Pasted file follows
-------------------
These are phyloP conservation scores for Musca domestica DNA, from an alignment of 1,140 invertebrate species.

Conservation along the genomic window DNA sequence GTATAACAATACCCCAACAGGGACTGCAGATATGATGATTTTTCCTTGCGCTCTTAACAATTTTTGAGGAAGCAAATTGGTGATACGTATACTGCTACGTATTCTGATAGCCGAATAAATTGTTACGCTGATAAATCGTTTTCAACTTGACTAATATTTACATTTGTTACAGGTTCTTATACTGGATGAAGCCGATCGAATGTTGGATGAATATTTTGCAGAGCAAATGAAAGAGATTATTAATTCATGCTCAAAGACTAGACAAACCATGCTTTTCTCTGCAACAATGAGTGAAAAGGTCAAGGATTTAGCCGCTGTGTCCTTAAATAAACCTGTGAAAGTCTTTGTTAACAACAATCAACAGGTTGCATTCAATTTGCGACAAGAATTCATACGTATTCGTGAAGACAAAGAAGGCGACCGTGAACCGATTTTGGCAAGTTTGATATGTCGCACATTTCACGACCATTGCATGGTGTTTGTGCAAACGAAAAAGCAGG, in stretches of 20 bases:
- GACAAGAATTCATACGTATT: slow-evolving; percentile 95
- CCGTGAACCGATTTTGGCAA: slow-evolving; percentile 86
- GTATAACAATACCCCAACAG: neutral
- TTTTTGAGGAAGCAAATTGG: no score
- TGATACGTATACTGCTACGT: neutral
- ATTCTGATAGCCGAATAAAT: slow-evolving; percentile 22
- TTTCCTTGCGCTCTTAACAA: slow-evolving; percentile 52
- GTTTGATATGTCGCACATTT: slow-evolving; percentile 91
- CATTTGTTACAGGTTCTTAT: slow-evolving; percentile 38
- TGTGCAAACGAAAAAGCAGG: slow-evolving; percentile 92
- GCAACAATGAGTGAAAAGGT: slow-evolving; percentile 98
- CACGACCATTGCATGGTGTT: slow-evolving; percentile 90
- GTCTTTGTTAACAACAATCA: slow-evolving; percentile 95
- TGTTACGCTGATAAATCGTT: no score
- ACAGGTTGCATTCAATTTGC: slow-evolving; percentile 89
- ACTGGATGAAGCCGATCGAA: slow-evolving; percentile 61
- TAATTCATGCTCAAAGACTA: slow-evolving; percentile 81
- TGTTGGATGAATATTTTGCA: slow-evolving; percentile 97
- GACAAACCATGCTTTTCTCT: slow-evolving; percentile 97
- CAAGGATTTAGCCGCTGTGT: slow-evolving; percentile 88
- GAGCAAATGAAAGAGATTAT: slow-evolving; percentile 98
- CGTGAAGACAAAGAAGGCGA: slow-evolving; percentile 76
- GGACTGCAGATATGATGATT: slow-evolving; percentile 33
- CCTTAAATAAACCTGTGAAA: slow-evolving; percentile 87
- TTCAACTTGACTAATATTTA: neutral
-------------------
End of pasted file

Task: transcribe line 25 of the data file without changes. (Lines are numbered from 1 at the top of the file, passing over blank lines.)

- GGACTGCAGATATGATGATT: slow-evolving; percentile 33